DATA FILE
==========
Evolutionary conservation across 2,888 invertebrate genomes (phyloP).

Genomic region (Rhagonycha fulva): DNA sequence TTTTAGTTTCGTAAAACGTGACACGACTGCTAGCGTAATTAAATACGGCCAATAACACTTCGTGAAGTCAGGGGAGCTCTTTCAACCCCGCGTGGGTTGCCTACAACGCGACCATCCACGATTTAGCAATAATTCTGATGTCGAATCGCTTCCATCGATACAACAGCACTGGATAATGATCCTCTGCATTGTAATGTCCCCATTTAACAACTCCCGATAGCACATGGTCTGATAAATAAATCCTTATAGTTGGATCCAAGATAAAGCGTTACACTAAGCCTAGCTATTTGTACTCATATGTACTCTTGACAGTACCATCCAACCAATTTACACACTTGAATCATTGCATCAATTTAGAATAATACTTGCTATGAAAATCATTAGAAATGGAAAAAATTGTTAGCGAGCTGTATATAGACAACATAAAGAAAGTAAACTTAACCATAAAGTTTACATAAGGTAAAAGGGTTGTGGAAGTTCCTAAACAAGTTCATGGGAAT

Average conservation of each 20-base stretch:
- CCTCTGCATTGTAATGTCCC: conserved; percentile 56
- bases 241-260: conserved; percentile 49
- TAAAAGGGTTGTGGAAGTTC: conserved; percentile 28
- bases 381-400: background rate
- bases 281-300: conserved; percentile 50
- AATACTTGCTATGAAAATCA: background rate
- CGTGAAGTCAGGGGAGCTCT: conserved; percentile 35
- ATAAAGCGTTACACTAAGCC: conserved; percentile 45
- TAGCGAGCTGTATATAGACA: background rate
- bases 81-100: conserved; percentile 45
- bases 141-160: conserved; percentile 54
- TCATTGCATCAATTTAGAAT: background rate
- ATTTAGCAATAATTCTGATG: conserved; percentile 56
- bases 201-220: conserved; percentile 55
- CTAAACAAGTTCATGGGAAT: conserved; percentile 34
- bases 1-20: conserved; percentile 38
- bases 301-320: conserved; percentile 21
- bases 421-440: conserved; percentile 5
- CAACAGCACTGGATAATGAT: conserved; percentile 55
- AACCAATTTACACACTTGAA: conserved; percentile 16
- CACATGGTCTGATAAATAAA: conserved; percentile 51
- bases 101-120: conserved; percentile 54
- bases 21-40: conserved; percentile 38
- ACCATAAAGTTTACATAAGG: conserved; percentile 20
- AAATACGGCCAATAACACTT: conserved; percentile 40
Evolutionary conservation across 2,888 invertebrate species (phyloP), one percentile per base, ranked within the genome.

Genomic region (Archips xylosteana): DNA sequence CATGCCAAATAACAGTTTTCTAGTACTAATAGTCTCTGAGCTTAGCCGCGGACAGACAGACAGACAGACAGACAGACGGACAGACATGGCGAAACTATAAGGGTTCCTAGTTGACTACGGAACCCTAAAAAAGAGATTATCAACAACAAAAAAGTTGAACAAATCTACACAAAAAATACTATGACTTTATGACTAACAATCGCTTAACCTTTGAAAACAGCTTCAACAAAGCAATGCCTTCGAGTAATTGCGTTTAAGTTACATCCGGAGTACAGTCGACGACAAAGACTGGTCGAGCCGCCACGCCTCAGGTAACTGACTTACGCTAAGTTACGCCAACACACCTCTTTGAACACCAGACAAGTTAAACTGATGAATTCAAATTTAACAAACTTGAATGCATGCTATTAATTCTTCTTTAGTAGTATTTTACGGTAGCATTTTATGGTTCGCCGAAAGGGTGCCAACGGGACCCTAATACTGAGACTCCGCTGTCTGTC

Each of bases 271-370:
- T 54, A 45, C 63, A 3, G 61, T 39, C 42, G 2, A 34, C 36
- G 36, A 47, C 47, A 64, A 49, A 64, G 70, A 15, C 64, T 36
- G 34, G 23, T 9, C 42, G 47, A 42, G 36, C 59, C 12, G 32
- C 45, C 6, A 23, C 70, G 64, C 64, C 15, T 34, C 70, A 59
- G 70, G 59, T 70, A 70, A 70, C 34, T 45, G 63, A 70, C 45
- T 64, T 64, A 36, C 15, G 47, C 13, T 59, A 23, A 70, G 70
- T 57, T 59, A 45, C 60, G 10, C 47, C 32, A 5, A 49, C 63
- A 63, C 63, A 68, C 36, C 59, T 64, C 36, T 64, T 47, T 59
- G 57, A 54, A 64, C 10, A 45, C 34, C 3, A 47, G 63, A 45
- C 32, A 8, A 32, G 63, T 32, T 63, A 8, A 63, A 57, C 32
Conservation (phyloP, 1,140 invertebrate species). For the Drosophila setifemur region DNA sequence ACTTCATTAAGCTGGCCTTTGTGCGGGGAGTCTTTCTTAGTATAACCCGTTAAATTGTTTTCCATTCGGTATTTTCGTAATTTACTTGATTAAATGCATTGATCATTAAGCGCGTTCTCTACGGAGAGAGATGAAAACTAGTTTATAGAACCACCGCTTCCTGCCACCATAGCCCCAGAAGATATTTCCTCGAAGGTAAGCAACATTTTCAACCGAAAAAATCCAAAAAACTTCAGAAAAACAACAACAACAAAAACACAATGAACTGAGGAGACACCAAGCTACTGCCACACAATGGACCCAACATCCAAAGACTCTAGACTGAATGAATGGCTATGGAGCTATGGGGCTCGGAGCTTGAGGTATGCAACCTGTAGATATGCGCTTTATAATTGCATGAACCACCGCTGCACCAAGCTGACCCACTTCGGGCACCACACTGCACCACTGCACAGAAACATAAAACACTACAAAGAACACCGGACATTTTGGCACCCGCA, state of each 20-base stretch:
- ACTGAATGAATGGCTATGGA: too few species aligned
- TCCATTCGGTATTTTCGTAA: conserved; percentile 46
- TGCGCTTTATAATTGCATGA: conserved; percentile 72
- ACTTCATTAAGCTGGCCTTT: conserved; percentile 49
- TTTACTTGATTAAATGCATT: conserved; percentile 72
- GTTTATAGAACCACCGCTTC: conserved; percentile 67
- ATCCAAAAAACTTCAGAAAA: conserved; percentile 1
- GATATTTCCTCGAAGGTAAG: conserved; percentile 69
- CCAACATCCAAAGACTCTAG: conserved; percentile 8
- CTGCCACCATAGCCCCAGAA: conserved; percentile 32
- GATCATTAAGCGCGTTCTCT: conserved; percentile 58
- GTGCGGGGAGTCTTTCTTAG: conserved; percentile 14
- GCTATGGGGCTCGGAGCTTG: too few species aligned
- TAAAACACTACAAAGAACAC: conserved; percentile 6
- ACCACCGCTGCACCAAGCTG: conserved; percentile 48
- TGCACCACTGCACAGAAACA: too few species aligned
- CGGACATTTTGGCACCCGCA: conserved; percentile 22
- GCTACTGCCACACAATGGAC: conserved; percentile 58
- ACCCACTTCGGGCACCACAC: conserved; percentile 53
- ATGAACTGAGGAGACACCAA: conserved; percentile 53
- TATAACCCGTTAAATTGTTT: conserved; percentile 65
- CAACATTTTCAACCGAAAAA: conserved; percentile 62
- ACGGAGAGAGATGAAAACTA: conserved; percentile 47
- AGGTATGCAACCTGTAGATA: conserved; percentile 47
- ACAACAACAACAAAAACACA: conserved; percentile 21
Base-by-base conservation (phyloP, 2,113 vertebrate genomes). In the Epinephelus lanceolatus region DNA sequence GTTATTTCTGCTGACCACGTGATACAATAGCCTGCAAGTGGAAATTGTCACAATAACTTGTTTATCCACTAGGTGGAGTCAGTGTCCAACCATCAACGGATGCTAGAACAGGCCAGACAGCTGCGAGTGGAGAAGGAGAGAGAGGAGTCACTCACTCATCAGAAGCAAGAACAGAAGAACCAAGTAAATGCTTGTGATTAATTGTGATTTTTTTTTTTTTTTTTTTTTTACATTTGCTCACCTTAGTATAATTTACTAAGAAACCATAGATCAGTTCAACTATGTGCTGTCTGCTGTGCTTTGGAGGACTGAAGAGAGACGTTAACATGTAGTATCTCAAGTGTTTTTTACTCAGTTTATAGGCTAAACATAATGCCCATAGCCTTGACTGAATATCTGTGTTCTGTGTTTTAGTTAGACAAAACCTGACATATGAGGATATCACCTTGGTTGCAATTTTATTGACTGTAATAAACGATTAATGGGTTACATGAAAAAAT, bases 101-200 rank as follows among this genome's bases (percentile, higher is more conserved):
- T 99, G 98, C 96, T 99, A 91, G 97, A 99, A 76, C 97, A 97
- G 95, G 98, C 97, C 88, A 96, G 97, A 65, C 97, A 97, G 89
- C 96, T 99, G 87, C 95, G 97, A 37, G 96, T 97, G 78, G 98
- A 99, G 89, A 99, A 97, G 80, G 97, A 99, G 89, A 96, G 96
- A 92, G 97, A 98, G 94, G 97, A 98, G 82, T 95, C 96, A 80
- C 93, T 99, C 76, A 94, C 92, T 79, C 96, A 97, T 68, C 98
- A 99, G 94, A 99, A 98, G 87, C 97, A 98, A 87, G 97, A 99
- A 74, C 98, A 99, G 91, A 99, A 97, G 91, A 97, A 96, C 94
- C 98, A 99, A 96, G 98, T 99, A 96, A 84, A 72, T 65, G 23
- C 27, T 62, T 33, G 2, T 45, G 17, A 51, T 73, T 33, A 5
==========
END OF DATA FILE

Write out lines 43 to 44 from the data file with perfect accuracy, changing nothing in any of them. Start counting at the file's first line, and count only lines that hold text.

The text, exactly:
- ACTGAATGAATGGCTATGGA: too few species aligned
- TCCATTCGGTATTTTCGTAA: conserved; percentile 46